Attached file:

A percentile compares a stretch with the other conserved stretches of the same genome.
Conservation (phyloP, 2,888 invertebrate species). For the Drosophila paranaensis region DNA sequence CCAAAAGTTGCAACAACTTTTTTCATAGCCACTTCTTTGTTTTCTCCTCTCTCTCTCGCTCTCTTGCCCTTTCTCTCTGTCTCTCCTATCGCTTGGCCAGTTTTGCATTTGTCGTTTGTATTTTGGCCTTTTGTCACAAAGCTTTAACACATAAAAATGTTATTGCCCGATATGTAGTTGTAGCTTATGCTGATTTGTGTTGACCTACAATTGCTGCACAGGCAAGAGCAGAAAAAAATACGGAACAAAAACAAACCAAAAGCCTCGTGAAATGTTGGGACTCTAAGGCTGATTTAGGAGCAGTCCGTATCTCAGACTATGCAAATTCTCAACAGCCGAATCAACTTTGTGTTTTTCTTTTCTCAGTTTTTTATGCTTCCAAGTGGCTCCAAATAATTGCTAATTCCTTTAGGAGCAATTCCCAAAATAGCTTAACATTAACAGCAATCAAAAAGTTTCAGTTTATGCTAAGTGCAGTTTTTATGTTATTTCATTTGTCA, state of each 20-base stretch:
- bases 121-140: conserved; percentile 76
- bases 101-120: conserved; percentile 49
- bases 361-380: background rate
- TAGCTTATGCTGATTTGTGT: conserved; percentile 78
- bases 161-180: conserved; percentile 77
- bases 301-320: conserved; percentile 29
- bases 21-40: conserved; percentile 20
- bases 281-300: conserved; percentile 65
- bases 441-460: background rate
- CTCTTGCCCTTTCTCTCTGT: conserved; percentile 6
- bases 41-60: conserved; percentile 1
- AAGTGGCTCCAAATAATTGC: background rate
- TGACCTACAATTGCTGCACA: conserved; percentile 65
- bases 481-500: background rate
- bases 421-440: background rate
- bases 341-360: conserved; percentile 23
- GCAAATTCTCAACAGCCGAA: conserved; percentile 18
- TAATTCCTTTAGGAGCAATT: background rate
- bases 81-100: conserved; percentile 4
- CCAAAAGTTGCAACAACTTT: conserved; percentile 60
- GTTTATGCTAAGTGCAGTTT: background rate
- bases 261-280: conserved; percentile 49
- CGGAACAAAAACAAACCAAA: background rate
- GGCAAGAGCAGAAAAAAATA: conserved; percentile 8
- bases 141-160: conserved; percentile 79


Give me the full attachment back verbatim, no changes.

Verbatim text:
A percentile compares a stretch with the other conserved stretches of the same genome.
Conservation (phyloP, 2,888 invertebrate species). For the Drosophila paranaensis region DNA sequence CCAAAAGTTGCAACAACTTTTTTCATAGCCACTTCTTTGTTTTCTCCTCTCTCTCTCGCTCTCTTGCCCTTTCTCTCTGTCTCTCCTATCGCTTGGCCAGTTTTGCATTTGTCGTTTGTATTTTGGCCTTTTGTCACAAAGCTTTAACACATAAAAATGTTATTGCCCGATATGTAGTTGTAGCTTATGCTGATTTGTGTTGACCTACAATTGCTGCACAGGCAAGAGCAGAAAAAAATACGGAACAAAAACAAACCAAAAGCCTCGTGAAATGTTGGGACTCTAAGGCTGATTTAGGAGCAGTCCGTATCTCAGACTATGCAAATTCTCAACAGCCGAATCAACTTTGTGTTTTTCTTTTCTCAGTTTTTTATGCTTCCAAGTGGCTCCAAATAATTGCTAATTCCTTTAGGAGCAATTCCCAAAATAGCTTAACATTAACAGCAATCAAAAAGTTTCAGTTTATGCTAAGTGCAGTTTTTATGTTATTTCATTTGTCA, state of each 20-base stretch:
- bases 121-140: conserved; percentile 76
- bases 101-120: conserved; percentile 49
- bases 361-380: background rate
- TAGCTTATGCTGATTTGTGT: conserved; percentile 78
- bases 161-180: conserved; percentile 77
- bases 301-320: conserved; percentile 29
- bases 21-40: conserved; percentile 20
- bases 281-300: conserved; percentile 65
- bases 441-460: background rate
- CTCTTGCCCTTTCTCTCTGT: conserved; percentile 6
- bases 41-60: conserved; percentile 1
- AAGTGGCTCCAAATAATTGC: background rate
- TGACCTACAATTGCTGCACA: conserved; percentile 65
- bases 481-500: background rate
- bases 421-440: background rate
- bases 341-360: conserved; percentile 23
- GCAAATTCTCAACAGCCGAA: conserved; percentile 18
- TAATTCCTTTAGGAGCAATT: background rate
- bases 81-100: conserved; percentile 4
- CCAAAAGTTGCAACAACTTT: conserved; percentile 60
- GTTTATGCTAAGTGCAGTTT: background rate
- bases 261-280: conserved; percentile 49
- CGGAACAAAAACAAACCAAA: background rate
- GGCAAGAGCAGAAAAAAATA: conserved; percentile 8
- bases 141-160: conserved; percentile 79